Significant replacement of shrub species by herbaceous species has been observed in the Changbai alpine tundra zone, China, since the 1990s. This study used plot surveys to analyze variations in the spatial distribution of dominant plants and to ascertain the changing mechanisms of dominant species in the alpine tundra zone. We found that the two previously dominant shrubs, Rhododendron chrysanthum
and Vaccinium uliginosum
, differed markedly in their distribution characteristics. The former had the highest abundance and the lowest coefficient of variation, skewness, and kurtosis, and the latter showed the opposite results, while the six herb species invaded had intermediate values. R. chrysanthum
still had a relatively uniform distribution, while the herbaceous species and V. uliginosum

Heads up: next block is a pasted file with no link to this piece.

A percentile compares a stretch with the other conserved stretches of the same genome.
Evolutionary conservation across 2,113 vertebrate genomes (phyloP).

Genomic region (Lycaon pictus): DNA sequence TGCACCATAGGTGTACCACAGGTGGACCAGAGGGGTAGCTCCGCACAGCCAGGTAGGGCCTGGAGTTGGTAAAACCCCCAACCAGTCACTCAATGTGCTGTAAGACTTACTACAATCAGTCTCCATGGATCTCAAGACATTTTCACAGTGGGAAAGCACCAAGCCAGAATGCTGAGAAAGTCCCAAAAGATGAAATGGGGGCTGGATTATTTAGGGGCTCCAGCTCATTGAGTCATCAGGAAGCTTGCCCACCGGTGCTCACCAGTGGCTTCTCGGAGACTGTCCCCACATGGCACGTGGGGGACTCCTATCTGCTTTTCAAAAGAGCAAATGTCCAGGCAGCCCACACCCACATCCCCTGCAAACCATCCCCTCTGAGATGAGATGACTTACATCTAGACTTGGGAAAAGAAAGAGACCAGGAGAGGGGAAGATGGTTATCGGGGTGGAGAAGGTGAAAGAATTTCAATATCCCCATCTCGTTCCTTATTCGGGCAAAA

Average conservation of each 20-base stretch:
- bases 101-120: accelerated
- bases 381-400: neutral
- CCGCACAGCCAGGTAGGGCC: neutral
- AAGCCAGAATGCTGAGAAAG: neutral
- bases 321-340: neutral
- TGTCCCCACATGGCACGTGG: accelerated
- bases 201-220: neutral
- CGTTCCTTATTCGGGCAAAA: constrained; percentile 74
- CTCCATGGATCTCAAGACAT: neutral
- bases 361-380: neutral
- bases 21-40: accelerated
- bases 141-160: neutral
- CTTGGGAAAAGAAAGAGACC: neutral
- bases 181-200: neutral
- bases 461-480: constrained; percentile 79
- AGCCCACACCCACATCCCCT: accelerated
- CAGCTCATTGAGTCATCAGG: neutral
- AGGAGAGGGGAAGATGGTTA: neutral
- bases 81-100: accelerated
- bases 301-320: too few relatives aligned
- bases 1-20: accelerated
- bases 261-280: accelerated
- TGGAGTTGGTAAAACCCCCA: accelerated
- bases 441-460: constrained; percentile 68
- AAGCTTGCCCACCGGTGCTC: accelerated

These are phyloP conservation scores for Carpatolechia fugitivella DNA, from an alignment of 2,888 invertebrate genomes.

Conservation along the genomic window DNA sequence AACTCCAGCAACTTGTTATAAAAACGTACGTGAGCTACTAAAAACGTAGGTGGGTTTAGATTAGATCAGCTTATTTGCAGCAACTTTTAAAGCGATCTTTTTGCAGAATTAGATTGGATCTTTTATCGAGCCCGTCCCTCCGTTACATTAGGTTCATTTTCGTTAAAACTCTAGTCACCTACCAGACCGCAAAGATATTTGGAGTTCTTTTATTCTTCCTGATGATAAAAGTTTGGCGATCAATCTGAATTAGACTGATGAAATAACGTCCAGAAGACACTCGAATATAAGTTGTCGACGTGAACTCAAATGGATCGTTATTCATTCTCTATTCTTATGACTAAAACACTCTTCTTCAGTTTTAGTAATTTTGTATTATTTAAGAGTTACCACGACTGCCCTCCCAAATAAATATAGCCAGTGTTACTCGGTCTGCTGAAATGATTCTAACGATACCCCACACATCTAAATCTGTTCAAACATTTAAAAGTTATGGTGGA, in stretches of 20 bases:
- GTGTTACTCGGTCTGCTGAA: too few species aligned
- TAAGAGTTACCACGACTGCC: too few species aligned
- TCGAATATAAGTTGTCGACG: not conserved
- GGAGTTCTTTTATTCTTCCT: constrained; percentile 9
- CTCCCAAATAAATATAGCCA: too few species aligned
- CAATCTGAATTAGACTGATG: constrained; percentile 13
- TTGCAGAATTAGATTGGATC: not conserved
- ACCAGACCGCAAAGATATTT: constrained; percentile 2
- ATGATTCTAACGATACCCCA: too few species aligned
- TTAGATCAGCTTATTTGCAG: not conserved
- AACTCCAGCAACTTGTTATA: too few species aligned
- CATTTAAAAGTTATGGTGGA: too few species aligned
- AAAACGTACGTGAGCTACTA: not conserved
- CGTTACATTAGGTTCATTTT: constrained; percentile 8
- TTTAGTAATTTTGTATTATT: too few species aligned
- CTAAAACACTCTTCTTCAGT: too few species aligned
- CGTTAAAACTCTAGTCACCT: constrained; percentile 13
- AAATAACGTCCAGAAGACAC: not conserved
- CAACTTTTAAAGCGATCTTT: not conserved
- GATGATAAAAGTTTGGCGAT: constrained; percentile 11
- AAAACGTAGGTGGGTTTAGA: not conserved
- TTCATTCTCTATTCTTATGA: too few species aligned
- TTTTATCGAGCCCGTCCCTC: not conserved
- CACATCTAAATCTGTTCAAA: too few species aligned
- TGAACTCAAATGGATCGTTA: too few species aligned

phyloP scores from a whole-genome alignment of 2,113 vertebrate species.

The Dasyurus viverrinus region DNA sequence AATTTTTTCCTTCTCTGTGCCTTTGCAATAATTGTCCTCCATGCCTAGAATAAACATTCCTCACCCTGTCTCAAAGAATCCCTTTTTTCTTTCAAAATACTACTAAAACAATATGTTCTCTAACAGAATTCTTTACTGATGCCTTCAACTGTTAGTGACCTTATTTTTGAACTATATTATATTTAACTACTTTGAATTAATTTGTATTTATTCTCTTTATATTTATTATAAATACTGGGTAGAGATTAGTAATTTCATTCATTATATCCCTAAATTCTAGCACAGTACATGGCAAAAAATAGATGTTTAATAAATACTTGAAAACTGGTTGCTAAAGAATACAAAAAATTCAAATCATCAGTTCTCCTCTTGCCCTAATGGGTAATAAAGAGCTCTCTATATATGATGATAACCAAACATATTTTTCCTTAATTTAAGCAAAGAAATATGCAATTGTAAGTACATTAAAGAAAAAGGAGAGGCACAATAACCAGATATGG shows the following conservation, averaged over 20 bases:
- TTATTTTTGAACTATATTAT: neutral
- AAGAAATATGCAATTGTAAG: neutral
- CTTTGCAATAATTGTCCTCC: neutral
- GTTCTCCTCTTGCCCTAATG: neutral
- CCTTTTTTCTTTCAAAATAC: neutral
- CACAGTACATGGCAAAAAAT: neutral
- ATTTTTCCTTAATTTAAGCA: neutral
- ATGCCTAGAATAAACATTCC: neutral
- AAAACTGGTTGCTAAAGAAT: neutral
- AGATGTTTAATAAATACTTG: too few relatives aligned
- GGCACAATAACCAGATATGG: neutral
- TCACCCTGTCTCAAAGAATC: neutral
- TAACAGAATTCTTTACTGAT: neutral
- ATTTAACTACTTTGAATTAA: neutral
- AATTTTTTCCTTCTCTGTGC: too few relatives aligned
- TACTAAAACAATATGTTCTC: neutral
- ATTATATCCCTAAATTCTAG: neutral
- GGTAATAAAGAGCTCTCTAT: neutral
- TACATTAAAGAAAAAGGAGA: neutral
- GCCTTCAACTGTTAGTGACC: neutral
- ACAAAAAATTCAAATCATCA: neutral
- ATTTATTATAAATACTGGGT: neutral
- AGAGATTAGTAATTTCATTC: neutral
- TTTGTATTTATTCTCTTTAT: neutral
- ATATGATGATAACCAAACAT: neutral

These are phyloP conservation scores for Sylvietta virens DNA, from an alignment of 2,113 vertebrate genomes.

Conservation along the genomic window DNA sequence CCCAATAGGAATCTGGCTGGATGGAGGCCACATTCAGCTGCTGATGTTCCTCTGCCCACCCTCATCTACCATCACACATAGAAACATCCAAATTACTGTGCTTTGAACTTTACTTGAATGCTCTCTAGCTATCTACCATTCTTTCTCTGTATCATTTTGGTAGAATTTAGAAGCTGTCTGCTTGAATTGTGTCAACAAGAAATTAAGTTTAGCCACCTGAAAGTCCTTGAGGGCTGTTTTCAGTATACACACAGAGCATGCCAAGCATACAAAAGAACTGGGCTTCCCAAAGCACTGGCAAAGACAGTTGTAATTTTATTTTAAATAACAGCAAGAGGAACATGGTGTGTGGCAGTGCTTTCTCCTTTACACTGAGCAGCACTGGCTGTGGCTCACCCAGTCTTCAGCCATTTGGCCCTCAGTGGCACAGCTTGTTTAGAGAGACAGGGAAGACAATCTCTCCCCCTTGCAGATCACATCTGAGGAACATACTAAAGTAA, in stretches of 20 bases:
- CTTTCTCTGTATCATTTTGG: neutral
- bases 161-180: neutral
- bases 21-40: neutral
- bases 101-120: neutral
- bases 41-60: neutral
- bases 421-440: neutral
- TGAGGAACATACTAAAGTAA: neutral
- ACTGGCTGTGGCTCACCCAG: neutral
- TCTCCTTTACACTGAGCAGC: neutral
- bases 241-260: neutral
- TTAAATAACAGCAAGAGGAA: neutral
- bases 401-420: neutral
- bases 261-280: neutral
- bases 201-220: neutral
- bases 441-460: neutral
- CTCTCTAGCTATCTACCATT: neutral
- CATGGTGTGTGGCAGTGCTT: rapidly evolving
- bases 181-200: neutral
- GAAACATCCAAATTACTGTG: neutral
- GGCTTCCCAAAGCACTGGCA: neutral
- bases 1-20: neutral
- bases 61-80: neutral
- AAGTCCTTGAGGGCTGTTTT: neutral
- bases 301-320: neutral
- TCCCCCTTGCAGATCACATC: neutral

had a patch distribution deviating from the normal distribution in the tundra zone. Micro-topography and slope grade had stronger effects on the spatial distribution of the eight plant species than elevation. Herbs tended to easily replace the shrubs on a semi-sunny slope aspect, steep slope, and depression. Overall, the dominance of dwarf shrubs declined, while the herbaceous species have encroached and expanded on the alpine tundra zone and have become co-dominant plant species. Our results suggest that various micro-topographic factors associated with variations in climatic and edaphic conditions determine the spatial distribution of plants in the alpine tundra zone. Future climate warming may cause decreased snow thickness, increased growing season length, and drought stress, which may further promote replacement of the shrubs by herbs, which shows retrogressive vegetation successions in the Changbai alpine tundra zone. Further studies need to focus on the physio-ecological mechanisms underlying the vegetation change and species replacement in the alpine tundra area under global climate change.
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